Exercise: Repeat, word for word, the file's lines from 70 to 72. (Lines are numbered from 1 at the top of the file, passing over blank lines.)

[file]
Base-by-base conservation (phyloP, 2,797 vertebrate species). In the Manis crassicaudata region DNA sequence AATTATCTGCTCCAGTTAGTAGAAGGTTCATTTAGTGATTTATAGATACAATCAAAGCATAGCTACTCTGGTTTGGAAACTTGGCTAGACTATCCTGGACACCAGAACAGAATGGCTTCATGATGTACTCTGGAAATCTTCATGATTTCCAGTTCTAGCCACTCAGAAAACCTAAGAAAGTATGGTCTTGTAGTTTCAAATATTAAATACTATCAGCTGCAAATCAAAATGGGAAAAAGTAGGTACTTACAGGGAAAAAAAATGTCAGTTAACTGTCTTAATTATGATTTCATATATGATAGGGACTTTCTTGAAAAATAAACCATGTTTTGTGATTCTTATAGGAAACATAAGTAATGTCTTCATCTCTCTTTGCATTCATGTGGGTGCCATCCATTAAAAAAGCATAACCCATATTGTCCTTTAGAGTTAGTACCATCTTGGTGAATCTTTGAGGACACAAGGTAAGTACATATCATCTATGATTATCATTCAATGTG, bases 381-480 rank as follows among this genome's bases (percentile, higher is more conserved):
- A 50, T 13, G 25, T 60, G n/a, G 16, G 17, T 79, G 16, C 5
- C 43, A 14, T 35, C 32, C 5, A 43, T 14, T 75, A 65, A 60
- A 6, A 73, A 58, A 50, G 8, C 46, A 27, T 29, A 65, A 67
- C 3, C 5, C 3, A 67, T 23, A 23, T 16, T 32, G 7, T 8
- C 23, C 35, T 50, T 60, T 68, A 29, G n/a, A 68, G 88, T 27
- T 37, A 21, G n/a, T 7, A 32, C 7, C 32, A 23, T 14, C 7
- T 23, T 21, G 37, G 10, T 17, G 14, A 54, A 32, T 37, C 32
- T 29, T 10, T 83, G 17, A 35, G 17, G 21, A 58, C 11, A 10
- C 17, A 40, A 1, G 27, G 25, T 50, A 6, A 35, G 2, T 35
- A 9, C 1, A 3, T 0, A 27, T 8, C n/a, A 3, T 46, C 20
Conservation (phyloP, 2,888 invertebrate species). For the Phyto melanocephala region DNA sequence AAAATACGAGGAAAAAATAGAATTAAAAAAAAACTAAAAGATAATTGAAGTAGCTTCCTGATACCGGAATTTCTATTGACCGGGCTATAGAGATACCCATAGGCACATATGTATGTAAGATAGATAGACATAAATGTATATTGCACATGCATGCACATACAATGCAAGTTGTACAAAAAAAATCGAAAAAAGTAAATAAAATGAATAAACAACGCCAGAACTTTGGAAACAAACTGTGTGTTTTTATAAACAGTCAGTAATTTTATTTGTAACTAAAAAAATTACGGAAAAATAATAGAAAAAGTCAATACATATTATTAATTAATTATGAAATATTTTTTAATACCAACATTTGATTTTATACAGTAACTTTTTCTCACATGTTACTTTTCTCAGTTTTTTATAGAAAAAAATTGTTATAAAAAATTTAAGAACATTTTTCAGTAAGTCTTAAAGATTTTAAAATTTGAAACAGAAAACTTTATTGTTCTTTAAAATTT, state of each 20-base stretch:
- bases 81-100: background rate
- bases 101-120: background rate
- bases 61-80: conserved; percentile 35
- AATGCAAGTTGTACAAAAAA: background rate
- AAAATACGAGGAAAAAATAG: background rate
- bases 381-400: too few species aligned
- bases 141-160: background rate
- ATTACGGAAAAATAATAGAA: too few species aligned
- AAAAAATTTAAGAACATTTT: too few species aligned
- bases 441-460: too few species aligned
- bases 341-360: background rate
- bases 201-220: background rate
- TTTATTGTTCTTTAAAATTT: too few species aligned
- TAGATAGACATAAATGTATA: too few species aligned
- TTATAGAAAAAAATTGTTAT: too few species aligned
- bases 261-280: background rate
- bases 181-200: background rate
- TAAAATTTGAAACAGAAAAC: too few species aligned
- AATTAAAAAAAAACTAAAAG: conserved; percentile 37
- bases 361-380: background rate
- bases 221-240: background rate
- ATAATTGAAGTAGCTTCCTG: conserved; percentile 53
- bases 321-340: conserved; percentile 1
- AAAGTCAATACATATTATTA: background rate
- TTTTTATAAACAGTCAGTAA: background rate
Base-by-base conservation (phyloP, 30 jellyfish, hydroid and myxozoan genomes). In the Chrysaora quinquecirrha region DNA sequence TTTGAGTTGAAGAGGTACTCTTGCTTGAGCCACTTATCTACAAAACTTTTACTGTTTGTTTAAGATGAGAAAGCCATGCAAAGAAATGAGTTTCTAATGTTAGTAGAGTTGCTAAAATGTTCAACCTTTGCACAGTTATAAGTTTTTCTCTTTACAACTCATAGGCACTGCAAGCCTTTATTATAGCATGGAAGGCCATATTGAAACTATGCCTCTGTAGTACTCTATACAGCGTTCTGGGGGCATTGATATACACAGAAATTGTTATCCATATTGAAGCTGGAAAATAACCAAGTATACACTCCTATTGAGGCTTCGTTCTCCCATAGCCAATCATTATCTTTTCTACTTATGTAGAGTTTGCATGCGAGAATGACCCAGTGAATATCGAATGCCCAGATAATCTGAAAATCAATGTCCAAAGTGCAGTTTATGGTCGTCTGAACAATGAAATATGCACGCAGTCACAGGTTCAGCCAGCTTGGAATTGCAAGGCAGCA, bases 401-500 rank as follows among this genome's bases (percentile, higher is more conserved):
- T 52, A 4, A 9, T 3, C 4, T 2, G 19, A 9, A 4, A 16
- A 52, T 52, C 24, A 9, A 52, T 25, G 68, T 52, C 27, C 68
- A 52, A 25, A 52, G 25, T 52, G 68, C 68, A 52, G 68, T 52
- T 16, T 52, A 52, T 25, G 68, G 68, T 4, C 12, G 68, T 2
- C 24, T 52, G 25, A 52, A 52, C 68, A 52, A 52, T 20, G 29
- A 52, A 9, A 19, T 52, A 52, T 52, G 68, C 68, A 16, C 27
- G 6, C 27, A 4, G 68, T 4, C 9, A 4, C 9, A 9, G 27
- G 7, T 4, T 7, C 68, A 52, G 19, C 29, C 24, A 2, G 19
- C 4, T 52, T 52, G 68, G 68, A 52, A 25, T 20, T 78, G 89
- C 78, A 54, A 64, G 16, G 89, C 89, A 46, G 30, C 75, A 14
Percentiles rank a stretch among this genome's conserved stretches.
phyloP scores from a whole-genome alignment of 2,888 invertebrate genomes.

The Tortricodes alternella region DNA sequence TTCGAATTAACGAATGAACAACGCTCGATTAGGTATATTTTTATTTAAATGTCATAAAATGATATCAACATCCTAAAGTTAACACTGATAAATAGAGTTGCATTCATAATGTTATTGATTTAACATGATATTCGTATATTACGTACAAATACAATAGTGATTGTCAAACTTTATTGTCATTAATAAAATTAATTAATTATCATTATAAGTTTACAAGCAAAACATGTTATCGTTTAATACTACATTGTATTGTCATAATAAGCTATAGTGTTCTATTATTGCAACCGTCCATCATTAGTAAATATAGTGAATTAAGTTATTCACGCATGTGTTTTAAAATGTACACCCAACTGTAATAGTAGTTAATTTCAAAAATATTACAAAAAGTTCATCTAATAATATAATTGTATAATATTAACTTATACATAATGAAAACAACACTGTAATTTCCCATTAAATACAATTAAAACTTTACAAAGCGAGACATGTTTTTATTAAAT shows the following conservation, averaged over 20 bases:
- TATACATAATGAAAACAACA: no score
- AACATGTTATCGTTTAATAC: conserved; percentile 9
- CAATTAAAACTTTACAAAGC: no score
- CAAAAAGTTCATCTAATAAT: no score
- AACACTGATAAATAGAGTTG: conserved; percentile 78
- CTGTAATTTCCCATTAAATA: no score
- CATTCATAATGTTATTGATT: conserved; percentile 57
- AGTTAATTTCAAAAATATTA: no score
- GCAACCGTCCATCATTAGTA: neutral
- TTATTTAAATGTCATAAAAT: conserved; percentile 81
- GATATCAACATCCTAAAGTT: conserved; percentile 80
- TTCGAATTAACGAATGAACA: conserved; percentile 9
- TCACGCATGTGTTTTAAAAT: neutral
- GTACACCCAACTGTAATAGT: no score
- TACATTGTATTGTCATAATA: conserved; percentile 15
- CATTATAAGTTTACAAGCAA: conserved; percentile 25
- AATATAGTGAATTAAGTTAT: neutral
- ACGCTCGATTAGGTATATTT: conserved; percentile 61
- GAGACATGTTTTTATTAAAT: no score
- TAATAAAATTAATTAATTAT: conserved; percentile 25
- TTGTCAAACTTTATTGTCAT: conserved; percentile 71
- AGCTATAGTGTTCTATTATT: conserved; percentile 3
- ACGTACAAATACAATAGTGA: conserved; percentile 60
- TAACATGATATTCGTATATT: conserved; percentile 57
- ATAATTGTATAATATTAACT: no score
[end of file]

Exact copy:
- GAGACATGTTTTTATTAAAT: no score
- TAATAAAATTAATTAATTAT: conserved; percentile 25
- TTGTCAAACTTTATTGTCAT: conserved; percentile 71